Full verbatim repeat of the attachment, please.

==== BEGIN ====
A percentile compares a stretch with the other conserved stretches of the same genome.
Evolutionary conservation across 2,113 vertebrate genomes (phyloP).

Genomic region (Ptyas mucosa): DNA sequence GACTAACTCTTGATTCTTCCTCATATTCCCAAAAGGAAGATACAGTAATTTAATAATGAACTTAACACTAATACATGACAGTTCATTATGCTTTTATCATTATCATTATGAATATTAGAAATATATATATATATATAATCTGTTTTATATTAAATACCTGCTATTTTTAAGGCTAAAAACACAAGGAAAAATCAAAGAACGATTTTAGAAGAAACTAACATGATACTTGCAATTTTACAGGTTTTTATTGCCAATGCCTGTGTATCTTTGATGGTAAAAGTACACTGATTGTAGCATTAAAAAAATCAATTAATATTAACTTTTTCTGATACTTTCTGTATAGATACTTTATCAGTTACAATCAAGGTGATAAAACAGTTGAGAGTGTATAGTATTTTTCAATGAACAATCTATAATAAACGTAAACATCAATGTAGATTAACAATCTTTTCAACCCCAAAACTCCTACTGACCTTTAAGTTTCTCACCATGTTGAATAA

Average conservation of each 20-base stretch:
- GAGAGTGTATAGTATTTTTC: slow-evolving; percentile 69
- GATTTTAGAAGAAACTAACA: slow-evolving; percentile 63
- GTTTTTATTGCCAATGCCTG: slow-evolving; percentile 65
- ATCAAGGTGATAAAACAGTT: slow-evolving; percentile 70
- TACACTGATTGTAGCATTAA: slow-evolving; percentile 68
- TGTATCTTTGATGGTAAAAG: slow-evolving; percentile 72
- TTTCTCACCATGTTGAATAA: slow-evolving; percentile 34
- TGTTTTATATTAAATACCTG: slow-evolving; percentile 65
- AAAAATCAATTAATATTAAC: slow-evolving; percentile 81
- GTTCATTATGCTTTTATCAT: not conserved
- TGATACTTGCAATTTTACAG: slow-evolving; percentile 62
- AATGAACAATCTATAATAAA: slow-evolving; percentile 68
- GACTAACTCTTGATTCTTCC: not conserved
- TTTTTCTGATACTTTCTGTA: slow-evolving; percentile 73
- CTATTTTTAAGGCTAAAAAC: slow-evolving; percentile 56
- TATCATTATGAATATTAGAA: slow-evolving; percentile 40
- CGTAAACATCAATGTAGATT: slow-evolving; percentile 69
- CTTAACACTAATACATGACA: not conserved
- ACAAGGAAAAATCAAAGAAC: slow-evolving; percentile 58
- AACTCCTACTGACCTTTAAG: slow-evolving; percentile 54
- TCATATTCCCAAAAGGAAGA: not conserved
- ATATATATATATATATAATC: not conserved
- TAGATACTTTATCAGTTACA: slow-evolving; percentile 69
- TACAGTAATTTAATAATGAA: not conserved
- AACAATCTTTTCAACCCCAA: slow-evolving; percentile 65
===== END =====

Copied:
A percentile compares a stretch with the other conserved stretches of the same genome.
Evolutionary conservation across 2,113 vertebrate genomes (phyloP).

Genomic region (Ptyas mucosa): DNA sequence GACTAACTCTTGATTCTTCCTCATATTCCCAAAAGGAAGATACAGTAATTTAATAATGAACTTAACACTAATACATGACAGTTCATTATGCTTTTATCATTATCATTATGAATATTAGAAATATATATATATATATAATCTGTTTTATATTAAATACCTGCTATTTTTAAGGCTAAAAACACAAGGAAAAATCAAAGAACGATTTTAGAAGAAACTAACATGATACTTGCAATTTTACAGGTTTTTATTGCCAATGCCTGTGTATCTTTGATGGTAAAAGTACACTGATTGTAGCATTAAAAAAATCAATTAATATTAACTTTTTCTGATACTTTCTGTATAGATACTTTATCAGTTACAATCAAGGTGATAAAACAGTTGAGAGTGTATAGTATTTTTCAATGAACAATCTATAATAAACGTAAACATCAATGTAGATTAACAATCTTTTCAACCCCAAAACTCCTACTGACCTTTAAGTTTCTCACCATGTTGAATAA

Average conservation of each 20-base stretch:
- GAGAGTGTATAGTATTTTTC: slow-evolving; percentile 69
- GATTTTAGAAGAAACTAACA: slow-evolving; percentile 63
- GTTTTTATTGCCAATGCCTG: slow-evolving; percentile 65
- ATCAAGGTGATAAAACAGTT: slow-evolving; percentile 70
- TACACTGATTGTAGCATTAA: slow-evolving; percentile 68
- TGTATCTTTGATGGTAAAAG: slow-evolving; percentile 72
- TTTCTCACCATGTTGAATAA: slow-evolving; percentile 34
- TGTTTTATATTAAATACCTG: slow-evolving; percentile 65
- AAAAATCAATTAATATTAAC: slow-evolving; percentile 81
- GTTCATTATGCTTTTATCAT: not conserved
- TGATACTTGCAATTTTACAG: slow-evolving; percentile 62
- AATGAACAATCTATAATAAA: slow-evolving; percentile 68
- GACTAACTCTTGATTCTTCC: not conserved
- TTTTTCTGATACTTTCTGTA: slow-evolving; percentile 73
- CTATTTTTAAGGCTAAAAAC: slow-evolving; percentile 56
- TATCATTATGAATATTAGAA: slow-evolving; percentile 40
- CGTAAACATCAATGTAGATT: slow-evolving; percentile 69
- CTTAACACTAATACATGACA: not conserved
- ACAAGGAAAAATCAAAGAAC: slow-evolving; percentile 58
- AACTCCTACTGACCTTTAAG: slow-evolving; percentile 54
- TCATATTCCCAAAAGGAAGA: not conserved
- ATATATATATATATATAATC: not conserved
- TAGATACTTTATCAGTTACA: slow-evolving; percentile 69
- TACAGTAATTTAATAATGAA: not conserved
- AACAATCTTTTCAACCCCAA: slow-evolving; percentile 65